• Assessing Online Information on Diabetic Retinopathy

    By Lynda Seminara
    Selected and Reviewed By: Neil M. Bressler, MD, and Deputy Editors

    Journal Highlights

    JAMA Ophthalmology, November 2019

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    Kloosterboer et al. took a close look at various websites that contain patient information on diabetic retinopathy (DR) and found that the content was generally poor in quality, difficult to interpret, and not suitable to help pa­tients make sound medical decisions.

    For their study, the authors devel­oped a 26-item survey that addressed questions of relevance to patients and applied it to 11 websites with DR content to assess accuracy and completeness of freely available material. Included were news sites, WebMD, All About Vision, EyeWiki, Mayo Clinic, and national ophthalmic associations and societies. Readability was analyzed with an online tool, and each website was evaluated in­dependently by a vitreoretinal surgeon and two vitreoretinal fellows. JAMA benchmarks were used to determine the quality of each site’s content.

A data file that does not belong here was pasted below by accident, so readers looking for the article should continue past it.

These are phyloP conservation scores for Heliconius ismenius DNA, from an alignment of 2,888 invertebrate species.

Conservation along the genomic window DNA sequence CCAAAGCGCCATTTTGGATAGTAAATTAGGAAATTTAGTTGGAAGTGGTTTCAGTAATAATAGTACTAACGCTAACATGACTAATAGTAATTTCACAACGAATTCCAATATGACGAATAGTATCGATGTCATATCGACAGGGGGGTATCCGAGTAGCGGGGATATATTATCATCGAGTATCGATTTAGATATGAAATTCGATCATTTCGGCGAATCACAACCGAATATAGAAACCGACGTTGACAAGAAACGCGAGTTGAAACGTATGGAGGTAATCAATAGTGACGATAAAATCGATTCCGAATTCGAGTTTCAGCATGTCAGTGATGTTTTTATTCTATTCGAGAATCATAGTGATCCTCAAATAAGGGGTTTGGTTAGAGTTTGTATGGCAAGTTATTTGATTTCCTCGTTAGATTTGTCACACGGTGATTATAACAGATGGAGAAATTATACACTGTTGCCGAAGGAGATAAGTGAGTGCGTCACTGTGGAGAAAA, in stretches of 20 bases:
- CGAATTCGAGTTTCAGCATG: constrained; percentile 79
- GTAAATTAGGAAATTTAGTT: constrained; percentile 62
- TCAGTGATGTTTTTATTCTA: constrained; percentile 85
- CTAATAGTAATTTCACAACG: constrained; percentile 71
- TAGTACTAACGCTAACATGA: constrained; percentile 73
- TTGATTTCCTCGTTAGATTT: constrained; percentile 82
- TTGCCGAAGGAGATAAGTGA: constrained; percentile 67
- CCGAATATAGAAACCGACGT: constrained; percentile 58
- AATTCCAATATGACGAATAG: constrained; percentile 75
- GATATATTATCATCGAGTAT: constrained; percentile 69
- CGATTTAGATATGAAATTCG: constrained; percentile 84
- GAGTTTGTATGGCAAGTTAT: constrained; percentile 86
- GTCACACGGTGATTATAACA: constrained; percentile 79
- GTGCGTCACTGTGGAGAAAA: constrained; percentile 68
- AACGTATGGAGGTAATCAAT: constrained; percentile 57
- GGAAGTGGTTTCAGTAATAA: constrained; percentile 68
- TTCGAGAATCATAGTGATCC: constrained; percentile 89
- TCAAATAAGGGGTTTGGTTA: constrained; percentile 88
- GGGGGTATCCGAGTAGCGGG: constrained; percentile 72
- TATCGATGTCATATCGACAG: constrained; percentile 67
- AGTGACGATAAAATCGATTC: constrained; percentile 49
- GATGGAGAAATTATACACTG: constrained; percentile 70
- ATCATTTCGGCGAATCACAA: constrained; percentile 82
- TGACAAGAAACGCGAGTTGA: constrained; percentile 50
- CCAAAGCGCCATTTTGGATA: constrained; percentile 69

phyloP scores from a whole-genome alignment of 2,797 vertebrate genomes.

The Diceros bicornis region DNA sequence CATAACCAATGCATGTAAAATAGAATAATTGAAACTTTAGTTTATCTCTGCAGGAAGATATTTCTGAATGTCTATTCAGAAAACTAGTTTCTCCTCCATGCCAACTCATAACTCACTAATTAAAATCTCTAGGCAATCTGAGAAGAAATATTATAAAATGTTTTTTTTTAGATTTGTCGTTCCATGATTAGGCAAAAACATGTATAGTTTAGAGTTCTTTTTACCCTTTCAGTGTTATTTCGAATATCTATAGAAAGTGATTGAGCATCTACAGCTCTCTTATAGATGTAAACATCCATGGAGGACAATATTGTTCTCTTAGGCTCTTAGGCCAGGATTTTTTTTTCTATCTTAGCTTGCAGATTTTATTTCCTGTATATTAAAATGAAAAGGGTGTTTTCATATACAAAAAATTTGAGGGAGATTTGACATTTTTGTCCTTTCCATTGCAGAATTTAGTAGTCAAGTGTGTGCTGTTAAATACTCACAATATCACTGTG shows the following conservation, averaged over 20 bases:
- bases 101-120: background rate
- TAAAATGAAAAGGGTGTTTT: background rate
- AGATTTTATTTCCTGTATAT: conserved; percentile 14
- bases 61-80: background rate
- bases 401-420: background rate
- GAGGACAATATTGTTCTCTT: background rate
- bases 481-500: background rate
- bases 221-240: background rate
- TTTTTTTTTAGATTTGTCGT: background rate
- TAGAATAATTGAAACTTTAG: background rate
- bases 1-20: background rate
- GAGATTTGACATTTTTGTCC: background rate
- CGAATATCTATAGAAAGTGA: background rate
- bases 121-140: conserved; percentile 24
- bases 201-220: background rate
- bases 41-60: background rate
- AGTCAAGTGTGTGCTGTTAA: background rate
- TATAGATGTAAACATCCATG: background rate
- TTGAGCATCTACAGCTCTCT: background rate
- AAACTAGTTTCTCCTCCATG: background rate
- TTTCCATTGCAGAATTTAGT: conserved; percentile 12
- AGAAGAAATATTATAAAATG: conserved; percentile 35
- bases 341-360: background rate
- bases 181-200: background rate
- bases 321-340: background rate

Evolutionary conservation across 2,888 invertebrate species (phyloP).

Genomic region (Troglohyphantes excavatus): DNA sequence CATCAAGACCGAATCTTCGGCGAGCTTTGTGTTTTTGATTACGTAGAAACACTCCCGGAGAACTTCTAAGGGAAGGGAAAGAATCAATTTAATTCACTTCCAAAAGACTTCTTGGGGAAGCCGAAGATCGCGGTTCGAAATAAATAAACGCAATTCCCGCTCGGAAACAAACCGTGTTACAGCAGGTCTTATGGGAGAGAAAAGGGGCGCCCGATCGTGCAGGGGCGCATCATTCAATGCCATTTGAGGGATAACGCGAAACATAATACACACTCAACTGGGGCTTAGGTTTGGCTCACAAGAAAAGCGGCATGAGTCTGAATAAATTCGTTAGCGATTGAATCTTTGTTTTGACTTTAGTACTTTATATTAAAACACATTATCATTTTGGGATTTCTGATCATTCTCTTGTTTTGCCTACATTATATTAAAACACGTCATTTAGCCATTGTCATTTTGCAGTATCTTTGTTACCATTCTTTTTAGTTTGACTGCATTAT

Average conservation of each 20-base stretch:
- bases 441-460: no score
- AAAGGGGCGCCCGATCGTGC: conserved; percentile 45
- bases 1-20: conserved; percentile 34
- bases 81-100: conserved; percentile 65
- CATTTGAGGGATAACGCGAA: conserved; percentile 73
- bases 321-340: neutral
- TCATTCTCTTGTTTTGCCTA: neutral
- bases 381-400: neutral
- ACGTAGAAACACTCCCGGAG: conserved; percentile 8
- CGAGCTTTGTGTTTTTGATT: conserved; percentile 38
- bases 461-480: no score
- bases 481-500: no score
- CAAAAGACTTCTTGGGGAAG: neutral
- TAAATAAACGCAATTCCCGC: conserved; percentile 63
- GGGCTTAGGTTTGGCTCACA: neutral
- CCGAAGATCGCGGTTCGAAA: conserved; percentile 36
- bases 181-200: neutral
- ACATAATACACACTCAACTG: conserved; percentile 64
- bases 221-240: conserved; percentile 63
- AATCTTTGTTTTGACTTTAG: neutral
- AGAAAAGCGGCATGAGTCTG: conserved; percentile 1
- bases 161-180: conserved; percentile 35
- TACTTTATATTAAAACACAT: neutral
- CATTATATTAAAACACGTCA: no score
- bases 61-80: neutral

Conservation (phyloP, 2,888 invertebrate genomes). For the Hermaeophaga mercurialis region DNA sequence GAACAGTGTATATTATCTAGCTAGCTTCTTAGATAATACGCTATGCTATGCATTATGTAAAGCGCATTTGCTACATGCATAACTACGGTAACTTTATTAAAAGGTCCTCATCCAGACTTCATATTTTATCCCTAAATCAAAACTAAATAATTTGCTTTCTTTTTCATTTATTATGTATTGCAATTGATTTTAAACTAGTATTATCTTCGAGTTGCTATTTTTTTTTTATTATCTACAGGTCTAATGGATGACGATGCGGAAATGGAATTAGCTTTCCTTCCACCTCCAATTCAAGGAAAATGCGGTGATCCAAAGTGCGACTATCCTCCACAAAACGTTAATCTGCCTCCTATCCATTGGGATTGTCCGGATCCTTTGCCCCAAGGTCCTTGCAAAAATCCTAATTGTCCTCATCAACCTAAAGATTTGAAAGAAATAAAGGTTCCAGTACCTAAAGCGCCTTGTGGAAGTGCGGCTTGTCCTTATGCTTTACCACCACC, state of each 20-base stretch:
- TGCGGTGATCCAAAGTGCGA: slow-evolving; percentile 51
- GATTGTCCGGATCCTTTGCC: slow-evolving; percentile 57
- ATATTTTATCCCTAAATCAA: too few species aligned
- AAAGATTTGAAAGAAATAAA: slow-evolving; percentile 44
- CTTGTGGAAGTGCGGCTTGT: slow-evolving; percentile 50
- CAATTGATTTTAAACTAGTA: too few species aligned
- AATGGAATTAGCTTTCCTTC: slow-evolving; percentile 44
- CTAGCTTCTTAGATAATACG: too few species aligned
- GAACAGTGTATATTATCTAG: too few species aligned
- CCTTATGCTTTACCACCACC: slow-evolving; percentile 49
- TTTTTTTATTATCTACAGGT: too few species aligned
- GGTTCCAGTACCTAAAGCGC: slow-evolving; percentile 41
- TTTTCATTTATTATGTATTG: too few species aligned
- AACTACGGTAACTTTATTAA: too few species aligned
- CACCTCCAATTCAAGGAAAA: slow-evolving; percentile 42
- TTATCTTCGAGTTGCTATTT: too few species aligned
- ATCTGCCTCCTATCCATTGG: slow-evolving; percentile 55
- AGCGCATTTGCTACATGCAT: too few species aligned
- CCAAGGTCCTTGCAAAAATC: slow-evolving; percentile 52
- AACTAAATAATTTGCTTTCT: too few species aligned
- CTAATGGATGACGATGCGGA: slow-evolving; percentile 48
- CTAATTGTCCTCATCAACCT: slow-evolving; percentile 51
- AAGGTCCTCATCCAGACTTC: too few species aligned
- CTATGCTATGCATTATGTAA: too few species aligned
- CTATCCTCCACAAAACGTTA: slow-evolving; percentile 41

The mean (standard deviation [SD]) questionnaire score among the 11 sites was 55.76 (13.38) of 104 possible points. The quality of content varied among the sites (H = 25.811, p = .004). The mean (SD) reading grade for all websites was 11.30 (1.79), which equates to the 11th-grade reading level; however, 6th grade is the level recom­mended by the U.S. Department of Health and Human Services. WebMD was found to have the lowest degree of complexity. There was no correla­tion between content accuracy and the mean reading grade or the Google rank. No website achieved all four JAMA benchmarks, and only one site achieved three of the four. Four sites did not meet any JAMA benchmarks. No correlation was found between con­tent accuracy and the number of JAMA benchmarks achieved. Reproducibility was similar among the three observers.

    Given the uneven accuracy of online DR information, the authors emphasized the importance of directing patients to reliable sources. (See also related commentary by Rahul N. Khurana, MD, in the same issue.)

    The original article can be found here.